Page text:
Book signing hint-I decided a long time ago that it doesn’t matter how many books I sell at a book signing. I need to be in it for the experience. There are times that I have done a signing where people refuse to make eye contact. They’ll walk past me as if they can’t move away from me fast enough. Then there are times where I have signed one book right after another. Either way, I have met some wonderful people that I’ll never forget, I have some choice memories, but most of all, I have enjoyed the journey.

Wednesday, August 11, 2010

Youth Conference

My youngest son was asked to be a speaker at a devotional for our youth conference this year.

As a mother, I am quite proud of the way he gathered his thoughts together as he tried to speak on how the theme of the conference can help him in his life. So, I have taken the liberty to ask him to be a guest blogger and share with us the theme for youth conference and also share with us his thoughts (and his talk) that he gave. So, introducing, my youngest son, Bryan:

This year’s theme is, “Be strong and of good courage. Do not be afraid, neither be dismayed. For the Lord thy God is with thee wherever thou goest”

This theme can be a big help in my life because of the challenges I have.

I’ve had three brain surgeries because I have seizures. At one point in my life, I was having up to twenty seven seizures a day and who knows how many at night. Even after taking medication to slow them down, it was unsuccessful, so it was decided our only option was surgery.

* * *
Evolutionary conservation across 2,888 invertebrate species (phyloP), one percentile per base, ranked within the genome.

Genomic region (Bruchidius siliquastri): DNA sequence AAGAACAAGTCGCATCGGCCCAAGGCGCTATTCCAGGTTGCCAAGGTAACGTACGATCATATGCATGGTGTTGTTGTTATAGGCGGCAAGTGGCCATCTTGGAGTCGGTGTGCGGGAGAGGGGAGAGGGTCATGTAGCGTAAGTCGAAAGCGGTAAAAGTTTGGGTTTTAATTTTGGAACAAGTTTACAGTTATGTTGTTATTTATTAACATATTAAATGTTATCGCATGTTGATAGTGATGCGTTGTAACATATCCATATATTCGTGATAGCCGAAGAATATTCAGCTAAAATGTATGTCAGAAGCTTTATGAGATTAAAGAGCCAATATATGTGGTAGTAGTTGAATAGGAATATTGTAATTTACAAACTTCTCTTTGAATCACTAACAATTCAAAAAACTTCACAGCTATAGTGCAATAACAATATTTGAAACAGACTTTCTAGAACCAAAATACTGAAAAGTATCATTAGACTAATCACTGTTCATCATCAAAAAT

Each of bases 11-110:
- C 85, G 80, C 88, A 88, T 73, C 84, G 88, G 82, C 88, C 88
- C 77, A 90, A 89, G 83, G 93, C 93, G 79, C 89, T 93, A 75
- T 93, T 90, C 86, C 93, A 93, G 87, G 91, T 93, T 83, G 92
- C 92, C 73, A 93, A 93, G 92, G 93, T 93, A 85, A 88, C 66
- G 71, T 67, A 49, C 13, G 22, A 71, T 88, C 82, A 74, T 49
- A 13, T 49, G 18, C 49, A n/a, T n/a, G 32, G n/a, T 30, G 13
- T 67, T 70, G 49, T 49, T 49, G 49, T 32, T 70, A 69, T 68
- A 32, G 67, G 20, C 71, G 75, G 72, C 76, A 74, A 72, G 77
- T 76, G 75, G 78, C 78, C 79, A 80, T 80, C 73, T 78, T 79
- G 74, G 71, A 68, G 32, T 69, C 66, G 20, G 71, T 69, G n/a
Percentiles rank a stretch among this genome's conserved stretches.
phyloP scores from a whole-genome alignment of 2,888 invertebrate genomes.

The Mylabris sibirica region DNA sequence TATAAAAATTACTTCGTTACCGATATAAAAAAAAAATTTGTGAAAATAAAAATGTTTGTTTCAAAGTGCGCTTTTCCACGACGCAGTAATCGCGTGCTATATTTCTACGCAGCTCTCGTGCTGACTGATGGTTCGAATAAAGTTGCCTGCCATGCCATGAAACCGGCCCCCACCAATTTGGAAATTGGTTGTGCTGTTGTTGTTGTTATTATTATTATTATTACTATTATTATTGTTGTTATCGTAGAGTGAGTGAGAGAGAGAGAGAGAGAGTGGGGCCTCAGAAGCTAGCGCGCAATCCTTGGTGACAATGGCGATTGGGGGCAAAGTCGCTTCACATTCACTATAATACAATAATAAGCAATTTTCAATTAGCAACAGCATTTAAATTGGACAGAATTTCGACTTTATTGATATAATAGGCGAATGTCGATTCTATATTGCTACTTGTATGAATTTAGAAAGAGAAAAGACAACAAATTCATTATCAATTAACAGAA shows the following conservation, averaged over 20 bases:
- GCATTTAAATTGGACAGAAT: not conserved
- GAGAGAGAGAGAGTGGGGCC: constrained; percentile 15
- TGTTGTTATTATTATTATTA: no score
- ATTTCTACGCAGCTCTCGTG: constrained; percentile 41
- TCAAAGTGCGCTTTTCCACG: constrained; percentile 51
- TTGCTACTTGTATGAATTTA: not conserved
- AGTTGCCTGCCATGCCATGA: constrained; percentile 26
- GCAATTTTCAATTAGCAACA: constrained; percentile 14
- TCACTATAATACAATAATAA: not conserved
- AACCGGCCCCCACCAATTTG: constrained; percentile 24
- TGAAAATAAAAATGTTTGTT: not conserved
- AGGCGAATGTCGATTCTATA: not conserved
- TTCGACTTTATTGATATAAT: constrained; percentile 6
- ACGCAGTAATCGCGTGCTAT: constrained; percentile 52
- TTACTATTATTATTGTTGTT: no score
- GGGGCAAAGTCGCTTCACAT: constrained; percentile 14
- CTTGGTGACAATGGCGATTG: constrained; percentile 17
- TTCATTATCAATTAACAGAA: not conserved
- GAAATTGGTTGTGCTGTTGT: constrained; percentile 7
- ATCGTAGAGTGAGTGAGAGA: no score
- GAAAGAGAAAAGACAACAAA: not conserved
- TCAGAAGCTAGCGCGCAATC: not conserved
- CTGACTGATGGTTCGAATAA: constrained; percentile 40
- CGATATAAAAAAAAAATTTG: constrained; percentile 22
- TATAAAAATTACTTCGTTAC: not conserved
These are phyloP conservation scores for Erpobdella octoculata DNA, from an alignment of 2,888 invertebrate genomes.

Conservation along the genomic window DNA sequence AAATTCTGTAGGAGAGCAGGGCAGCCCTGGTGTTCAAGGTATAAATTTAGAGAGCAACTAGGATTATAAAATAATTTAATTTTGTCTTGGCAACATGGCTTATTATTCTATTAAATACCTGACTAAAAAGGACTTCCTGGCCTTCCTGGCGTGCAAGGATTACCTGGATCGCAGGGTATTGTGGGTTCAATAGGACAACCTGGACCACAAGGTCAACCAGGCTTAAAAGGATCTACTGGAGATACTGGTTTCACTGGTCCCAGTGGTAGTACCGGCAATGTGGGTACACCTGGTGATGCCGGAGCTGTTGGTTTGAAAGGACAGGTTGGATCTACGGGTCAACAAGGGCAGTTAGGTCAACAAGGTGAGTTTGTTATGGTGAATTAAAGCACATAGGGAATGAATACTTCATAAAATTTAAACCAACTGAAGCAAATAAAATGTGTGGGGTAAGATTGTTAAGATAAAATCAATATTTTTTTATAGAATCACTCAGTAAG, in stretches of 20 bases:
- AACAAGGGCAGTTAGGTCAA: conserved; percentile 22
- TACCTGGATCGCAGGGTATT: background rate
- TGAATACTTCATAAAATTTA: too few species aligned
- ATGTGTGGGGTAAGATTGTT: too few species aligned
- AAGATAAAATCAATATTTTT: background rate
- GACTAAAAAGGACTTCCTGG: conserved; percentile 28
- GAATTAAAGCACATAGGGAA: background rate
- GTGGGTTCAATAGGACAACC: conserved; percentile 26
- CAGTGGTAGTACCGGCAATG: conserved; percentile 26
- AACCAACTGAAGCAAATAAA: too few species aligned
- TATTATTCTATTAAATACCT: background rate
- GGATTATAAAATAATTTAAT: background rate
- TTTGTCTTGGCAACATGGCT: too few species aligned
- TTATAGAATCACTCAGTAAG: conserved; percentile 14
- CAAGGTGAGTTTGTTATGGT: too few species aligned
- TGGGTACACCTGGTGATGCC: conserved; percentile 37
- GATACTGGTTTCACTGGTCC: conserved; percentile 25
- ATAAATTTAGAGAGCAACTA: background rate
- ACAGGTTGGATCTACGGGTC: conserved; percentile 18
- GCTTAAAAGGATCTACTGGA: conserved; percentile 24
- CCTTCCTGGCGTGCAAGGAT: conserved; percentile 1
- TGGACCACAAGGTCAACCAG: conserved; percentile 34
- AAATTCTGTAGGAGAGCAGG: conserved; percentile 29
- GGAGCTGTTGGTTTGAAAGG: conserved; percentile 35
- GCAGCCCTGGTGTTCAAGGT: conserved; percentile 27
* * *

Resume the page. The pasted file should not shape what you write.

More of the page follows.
These surgeries have made it difficult for me to explain what I think and how I feel. It’s also difficult for me to understand language skills. So learning and reading is a real challenge for me.

One surgery caused me to have a stroke. This affected my balance so playing sports is pretty difficult. To top it off, I still have seizures, but not as many as I used to.

My challenges can be discouraging at times and I don’t always feel like I fit in.

I have a motto whenever I have to face challenges or problems and that is to, “Face your fears.” I say that to myself and then I say a prayer to my Heavenly Father. I know He will give me the courage I need to overcome my fears and face my challenge head on. At those times He always sends me comfort and strength.

I have also been given Priesthood Blessings. I have seen what the power of the Priesthood can do. I have seen miracles in my life because of those blessings.

I know I have my trials. I have had these challenges my whole life. But I also know that my Heavenly Father is there to help me with my challenges. I believe he hurts when I hurt and he is there to lift me up when I need him the most. I know he has been there throughout my life. I am so grateful to him and I love him for helping me and blessing me through my challenges and trials.

I know he will do the same for each of you, because he loves you too.

Tuesday, July 13, 2010

Good Things to Come

I tried to gather my thoughts together, wishing to come up with a topic to blog about.